Nancy Irene Sanders Cox

By her family

Nancy Irene Sanders Cox was born October 1, 1856 in Union Fort, south of Salt Lake City. She was the first child of John Franklin Sanders and Mary Irene Clement. They lived in the fort until the spring of 1859. They came--Father, mother, Nancy, and Frank, a baby—to Mt. Pleasant, a town just being settled that spring. They stayed there that year while the men worked on a fort in Fairview, six miles north.

After they moved to Fairview they lived in the Fort. One day Mary Irene was going after water. Her 4-year-old daughter wanted to go with her. It was cold and when her mother sent her back, Nancy cried and held her breath. She sat down in a little rocking chair in front of the fireplace. The chair tipped forward, throwing her head under the rod that held the logs on the fire. The only other person in the house was Uncle Tommy [Thomas Alma] Clement, who had his eyes bandaged and was sitting on a trunk under the window playing his violin. When she screamed, her mother ran back and neighbors rushed in. When they brushed off the coals, the hair and skin came off the top of her head and most of her face.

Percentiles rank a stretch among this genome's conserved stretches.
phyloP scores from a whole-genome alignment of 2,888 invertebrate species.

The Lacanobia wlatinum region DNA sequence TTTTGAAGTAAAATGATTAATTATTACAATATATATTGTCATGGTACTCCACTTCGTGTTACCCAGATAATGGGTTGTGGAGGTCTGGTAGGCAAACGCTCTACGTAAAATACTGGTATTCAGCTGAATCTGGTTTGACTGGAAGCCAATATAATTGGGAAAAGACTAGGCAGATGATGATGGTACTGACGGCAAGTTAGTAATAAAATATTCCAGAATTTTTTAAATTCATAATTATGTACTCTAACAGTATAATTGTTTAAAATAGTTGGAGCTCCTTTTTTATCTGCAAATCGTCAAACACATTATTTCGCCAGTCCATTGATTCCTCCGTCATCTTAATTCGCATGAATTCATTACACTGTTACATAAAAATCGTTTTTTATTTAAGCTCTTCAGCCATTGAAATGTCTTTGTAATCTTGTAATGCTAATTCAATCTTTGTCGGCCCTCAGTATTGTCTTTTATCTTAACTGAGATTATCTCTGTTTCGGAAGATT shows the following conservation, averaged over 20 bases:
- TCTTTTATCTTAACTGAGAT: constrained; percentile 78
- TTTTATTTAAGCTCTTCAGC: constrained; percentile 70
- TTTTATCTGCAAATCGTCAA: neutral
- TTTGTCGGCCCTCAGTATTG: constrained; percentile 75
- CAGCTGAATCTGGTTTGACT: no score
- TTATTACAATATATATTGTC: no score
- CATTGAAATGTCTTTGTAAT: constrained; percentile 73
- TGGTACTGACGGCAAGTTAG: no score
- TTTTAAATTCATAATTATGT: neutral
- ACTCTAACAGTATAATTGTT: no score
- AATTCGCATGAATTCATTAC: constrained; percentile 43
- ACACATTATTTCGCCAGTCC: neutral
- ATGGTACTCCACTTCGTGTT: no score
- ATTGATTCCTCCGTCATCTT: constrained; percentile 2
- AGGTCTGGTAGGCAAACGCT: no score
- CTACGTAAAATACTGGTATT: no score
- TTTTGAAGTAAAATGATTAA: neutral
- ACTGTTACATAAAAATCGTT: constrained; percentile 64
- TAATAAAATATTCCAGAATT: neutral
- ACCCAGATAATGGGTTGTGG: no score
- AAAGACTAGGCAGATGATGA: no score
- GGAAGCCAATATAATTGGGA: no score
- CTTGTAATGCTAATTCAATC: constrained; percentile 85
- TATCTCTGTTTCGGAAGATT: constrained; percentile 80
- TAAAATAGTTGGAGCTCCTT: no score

Nancy was a pretty child with such a lot of dark hair and smooth skin, her eyes a dark blue-grey or hazel. They used homemade black salve to heal the burn. The salve was made by burning tar and mixing it with balsam gum and mutton tallow. It is a miracle she lived and that the scars were not deeper. Her mother always combed her hair for her parted on the side to cover the scar and Nancy said her mother always cried. Many years later when her husband Walt was asked how he felt about the large scar, he replied: “Scar? What scar?” She was always beautiful and perfect to him.